A while back Kenneth Gangemi sent us an entire unpublished novel of a series of loosely interlocked stories. We published six of them in our last Fiction Issue. Here's another...
Nick came to a store that specialized in products for single women. A big sign advertised a Twenty-Ninth Summer Sale, for women who would turn 30 sometime after Labor Day. Nick realized that he was also in his twenty-ninth summer and felt a little sad. But he was much better off than the women. Soon they would be offering rewards for eligible men. His friend Gatwick once complained, "They're either married or gay!"
Spinsters was busy with customers, so he went inside. He seemed to be the only man. Christopher Fry had written about these women: O, the fabulous wings unused, folded in the heart. Some would end up watching television with their mothers. It was very noisy in the store, like being in a parrot house. Nick resisted the urge to put his fingers in his ears. Gatwick, who had briefly been a dancer, once told Zoë that women tended to have stronger and more flexible legs than men. Because of all their talking, did they also have stronger jaws?
Two employees asked him if he needed help, but he shook his head and said he was just looking. He wondered if the management of Spinsters called them advocates, representatives, sales associates, or customer satisfaction specialists. Who were they kidding, they were retail clerks! Nick walked around the store, noting the variety of products for single women. He observed some customers looking at cheap imported bras in a bin. The sign read "One Size Fits All."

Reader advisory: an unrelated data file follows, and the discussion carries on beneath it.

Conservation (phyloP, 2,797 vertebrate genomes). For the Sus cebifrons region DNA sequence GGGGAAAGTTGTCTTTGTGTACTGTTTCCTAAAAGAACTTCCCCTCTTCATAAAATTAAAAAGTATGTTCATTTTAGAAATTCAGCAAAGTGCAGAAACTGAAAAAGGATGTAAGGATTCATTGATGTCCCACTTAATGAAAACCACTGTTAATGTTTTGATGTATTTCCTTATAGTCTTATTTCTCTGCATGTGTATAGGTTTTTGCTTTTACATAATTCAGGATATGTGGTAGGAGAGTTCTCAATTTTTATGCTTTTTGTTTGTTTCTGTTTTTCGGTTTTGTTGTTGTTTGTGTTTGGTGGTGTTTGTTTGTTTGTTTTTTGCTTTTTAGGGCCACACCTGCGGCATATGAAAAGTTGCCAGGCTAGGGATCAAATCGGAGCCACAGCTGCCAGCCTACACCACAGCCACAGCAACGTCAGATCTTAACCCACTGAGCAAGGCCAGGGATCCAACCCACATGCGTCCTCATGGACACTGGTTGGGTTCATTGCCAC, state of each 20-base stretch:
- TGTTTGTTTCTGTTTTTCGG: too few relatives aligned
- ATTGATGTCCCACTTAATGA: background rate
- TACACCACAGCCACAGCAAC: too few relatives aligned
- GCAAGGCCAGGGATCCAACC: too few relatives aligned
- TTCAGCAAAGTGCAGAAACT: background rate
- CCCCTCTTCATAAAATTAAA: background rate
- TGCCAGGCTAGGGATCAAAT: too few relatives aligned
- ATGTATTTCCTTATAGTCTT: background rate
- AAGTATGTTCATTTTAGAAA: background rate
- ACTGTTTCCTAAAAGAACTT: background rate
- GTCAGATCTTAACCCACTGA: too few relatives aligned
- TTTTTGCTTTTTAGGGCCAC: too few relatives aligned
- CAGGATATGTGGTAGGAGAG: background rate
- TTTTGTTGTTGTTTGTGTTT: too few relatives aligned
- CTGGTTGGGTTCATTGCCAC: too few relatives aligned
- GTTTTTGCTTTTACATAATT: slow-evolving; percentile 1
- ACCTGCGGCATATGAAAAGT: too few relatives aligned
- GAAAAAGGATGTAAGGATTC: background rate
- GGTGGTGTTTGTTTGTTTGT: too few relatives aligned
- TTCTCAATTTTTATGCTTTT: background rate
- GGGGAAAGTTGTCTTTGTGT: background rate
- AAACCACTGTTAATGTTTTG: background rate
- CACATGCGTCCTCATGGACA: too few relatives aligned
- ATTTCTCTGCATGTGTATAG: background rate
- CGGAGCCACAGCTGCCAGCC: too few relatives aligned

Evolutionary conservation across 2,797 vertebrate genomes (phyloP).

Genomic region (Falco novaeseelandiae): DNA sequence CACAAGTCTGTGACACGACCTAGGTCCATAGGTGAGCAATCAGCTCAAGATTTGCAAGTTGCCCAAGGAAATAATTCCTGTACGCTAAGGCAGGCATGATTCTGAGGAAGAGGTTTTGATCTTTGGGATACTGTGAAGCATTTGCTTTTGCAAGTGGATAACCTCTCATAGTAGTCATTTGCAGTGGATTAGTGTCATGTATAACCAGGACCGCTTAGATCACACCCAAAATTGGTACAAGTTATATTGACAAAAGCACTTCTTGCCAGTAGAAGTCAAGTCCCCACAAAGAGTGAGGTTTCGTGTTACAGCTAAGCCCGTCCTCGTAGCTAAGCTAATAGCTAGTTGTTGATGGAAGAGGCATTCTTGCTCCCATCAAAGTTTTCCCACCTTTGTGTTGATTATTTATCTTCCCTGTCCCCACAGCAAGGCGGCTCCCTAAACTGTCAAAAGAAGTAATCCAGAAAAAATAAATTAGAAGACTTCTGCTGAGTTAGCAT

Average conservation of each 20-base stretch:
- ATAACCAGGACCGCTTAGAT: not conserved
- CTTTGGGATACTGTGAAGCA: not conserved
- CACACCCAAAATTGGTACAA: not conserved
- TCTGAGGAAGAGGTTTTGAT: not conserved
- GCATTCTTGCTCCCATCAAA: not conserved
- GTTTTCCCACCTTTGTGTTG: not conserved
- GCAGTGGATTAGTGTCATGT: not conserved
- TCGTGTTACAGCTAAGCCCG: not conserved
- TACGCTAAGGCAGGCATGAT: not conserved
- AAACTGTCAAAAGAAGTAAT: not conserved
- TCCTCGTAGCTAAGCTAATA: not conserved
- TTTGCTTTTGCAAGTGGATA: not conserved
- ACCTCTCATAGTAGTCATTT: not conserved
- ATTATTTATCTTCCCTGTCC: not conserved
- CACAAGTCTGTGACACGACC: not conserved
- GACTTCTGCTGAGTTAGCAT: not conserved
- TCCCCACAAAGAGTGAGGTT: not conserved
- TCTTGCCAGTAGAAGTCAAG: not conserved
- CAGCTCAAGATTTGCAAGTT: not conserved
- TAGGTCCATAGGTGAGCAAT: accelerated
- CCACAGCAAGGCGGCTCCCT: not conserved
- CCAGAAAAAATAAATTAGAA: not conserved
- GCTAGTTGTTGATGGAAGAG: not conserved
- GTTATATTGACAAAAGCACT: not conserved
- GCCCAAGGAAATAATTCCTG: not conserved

Nick noticed one of the women looking him over. Perhaps she was evaluating him as husband material, a chump who could be her ticket to motherhood. He heard two others, both quite attractive, inquiring about the dogs on sale. To prepare for the next winter, another single woman was buying an electric blanket. Nick overheard her ask to have a man's name embroidered on it. "It's going to be a cold night," she might say to a girlfriend in January. "I'm so glad I'm sleeping with Charlie."
One of the pathetic sights in New York City was the single girl going home alone on a Saturday evening, holding her dog on a leash, carrying a copy of the Sunday newspaper. It was unfortunate that many would be childless, with their magnificent reproductive systems never used. If he was a woman he would want the experience of having a child. Nick observed the activity in the store. Other single women were buying television sets, vibrators made in China, and long-handled brushes to wash their own backs. One customer waited to pay with all five items in her shopping cart: a dog, a vibrator, a long-handled brush, an electric blanket, and a television set. She was prepared for a long winter.